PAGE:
Tom Burlinson

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Tom Burlinson is most famous for his lead role in The Man from Snowy River; but it’s his voice that takes centre stage now, as he interprets and performs songs from the Great American Songbook. Louise Beaumont spoke to Tom about his upcoming tour and love of Swing music.

Tom, give us an overview of your career and where you started.

I started out in theatre, but most people (en masse) would know me from the late 1970s, when I starred in a TV show, The Restless Years.

I got my first big break when I was cast in the lead role in The Man from Snowy River in 1981. I was wanting to get into an Australian film; there were good Australian films being made at the time, and I was fortunate enough to be cast in the title role of that film, which went on to be a great success and is probably the single piece of work for which I am still best known.

Soon I found that acting jobs were few and far between, and I decided to write and perform in a show that is of one my greatest enjoyments in life – that is the music of Frank Sinatra. And I found that I could sing very much like Frank Sinatra – and that led to me singing the voice of Sinatra as a young man in the Warner Bros mini series, that was made by Sinatra’s daughter Tina in 1991.

After that, I wrote and starred in my own show about Sinatra, which was called Frank a Life in Song – which we performed in theatres and casinos for years, from 1998 to just last year. So it ran for almost 12 years! That included touring to Toronto in Canada and also Las Vegas.

The musical side of things has always been an enjoyment for me, but it’s really been developed into a career in the last few years or so. That’s not to say I don’t still enjoy acting, but singing has been successful.

I have been encouraged to expand the idea, somewhat, of the show about Sinatra into something that incorporates more of Sinatra contemporaries, such as Tony Bennett, Dean Martin, Sammy Davis Jnr, Bobby Darin – and songs made famous by these men.

> Tell us about this tour …

We are travelling round on tour now – with eight musicians.

The arrangements for the songs are based on the originals, so if people know the original versions, no matter who they were done by, they will be somewhat familiar with my renditions.

I give a brief history of vocal Swing and information about those men whom I mentioned before in between the songs. Similar to what I did with Frank a Life in Song, where I would give small stories between the songs … whether it be about the song writer, arranger or what was happening in Frank’s life at the time.

I try to keep it light and entertaining. It’s not meant to be a lecture, but it gives a good background for the audience. So that’s what happens between the songs.

The show is called Now We’re Swinging, which as you can see by the name, is the type of music we focus on.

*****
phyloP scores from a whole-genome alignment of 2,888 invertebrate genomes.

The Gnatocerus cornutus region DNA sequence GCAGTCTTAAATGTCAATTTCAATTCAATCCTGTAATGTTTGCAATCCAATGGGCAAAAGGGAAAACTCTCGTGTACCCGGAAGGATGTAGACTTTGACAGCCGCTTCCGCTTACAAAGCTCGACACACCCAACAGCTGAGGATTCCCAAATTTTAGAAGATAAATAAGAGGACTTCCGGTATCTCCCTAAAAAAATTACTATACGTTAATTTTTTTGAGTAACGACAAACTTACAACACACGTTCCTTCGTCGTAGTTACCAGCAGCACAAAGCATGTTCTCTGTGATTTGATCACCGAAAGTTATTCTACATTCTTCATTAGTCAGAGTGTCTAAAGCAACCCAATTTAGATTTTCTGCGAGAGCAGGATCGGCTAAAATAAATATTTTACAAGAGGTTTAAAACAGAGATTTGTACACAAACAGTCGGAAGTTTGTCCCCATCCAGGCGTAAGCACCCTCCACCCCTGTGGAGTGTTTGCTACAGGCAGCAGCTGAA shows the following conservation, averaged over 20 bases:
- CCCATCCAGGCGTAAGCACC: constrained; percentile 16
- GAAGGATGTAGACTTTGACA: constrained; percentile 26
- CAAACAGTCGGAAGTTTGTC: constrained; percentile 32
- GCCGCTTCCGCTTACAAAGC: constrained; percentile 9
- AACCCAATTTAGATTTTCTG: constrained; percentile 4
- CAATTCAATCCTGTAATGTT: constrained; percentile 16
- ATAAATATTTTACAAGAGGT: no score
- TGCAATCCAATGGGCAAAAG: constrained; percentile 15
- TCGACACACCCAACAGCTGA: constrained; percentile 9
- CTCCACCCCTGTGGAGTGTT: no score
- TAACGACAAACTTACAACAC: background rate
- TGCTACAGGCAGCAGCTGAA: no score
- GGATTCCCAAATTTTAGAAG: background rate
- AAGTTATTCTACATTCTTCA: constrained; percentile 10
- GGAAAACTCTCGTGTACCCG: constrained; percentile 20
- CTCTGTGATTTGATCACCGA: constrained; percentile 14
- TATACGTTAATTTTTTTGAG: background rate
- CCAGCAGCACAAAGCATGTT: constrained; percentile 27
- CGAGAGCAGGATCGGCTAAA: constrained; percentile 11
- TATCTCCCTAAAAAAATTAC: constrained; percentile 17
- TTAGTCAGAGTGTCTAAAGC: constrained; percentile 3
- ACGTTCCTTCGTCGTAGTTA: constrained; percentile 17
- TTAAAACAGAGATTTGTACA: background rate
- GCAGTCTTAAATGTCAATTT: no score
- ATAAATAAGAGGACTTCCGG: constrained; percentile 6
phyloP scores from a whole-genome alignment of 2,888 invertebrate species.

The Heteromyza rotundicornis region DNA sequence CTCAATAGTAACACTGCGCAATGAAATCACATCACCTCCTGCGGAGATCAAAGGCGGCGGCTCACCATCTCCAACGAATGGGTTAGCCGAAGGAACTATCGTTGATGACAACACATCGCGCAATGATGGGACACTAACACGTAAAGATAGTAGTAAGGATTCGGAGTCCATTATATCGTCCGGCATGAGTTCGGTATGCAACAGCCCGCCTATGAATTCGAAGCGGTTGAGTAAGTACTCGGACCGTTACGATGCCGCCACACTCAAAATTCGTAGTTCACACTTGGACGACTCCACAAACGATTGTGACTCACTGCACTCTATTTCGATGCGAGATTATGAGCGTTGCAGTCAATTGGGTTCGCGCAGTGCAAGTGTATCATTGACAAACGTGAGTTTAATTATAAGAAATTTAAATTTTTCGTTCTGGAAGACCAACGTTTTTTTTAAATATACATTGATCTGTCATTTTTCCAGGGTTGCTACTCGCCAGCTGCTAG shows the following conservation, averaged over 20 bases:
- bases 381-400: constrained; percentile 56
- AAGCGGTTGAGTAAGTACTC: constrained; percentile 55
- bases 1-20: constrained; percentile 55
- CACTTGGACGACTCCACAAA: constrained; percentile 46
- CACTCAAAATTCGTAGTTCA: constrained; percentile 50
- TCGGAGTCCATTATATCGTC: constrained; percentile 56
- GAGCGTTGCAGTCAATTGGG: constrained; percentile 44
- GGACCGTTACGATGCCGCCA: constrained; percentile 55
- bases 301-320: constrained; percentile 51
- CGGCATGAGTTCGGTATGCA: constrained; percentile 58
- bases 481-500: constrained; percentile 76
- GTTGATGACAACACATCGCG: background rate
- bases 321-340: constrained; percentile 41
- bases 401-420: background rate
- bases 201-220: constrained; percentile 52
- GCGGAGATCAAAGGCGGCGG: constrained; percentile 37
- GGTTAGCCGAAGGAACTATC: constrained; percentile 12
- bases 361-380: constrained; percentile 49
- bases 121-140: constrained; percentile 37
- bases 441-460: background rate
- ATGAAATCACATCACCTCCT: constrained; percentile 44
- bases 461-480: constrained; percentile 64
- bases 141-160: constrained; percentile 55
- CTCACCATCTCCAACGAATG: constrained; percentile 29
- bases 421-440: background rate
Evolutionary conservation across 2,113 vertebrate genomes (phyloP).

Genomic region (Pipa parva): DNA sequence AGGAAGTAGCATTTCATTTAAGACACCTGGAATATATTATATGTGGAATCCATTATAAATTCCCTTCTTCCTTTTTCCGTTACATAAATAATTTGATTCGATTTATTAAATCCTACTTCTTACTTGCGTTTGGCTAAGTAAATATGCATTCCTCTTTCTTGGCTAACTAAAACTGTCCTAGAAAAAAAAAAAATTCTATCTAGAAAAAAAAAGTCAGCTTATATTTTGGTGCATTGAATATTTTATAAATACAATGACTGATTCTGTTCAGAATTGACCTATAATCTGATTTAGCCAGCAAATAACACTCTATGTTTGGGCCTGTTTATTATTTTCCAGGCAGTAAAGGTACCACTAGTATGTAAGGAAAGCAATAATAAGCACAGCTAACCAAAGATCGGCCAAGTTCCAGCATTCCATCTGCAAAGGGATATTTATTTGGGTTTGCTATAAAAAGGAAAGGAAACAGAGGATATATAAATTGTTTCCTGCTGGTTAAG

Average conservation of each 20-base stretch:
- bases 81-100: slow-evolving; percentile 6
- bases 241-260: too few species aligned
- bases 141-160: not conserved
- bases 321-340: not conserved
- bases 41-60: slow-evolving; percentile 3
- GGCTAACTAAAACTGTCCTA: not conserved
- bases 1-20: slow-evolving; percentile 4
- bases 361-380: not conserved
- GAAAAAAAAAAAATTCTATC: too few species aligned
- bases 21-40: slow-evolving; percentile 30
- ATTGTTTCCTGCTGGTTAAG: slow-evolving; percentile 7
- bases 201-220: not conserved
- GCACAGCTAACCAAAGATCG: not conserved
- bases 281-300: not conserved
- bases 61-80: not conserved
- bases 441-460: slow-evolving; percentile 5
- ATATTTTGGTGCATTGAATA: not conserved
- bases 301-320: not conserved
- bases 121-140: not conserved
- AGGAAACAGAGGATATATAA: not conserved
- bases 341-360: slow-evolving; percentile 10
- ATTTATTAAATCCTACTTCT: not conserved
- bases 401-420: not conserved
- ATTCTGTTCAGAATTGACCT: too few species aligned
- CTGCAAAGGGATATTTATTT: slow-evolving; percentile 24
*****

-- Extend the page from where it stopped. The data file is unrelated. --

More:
We have bookings for the show for most of this year. We’ll be touring most capital cities and also further into the regional areas in QLD and NSW.

> You have said that for you, Sinatra was the “greatest of them all”. What is it that you love most about his music?

The thing about Sinatra was that he was a wonderful interpreter of the songs of the great American song book, and there is also a wonderful musicality about the man. He also gave the impression that he had or was experiencing what he was singing about – so he was a master story teller as he sung the song.

All of the men I have mentioned are great on their own, but I do feel that Sinatra was the greatest of them all. For me, I have loved his music for a long time, since I was a very young boy when I first heard him. I loved it then, and I love it now, as I know so much more about the man and can appreciate it a lot more.

The great thing about this show is that I also celebrate the success of some of the more modern singers like Michael Bublé of course – who made this kind of music known to a younger audience.

We also do some Harry Connick and some that Robbie Williams did in his Swing when you’re Winning album as well. So for younger audiences, if they know that music, then they will be familiar with what I do too.

> You have picked many great songs for this tour, but which one is your favourite?

Well, I think there is something very special about a Sinatra favourite. It was written by Cole Porter (who is one of the greatest song writers of the 20th century). There was a fabulous original arrangement, and fabulous words, music and interpretation by Sinatra, and that song is I’ve got you Under my Skin.

> Thank you Tom.

Catch Tom in Now We’re Swinging at C.ex Coffs on March 25. For tickets, ph 6652 3888.

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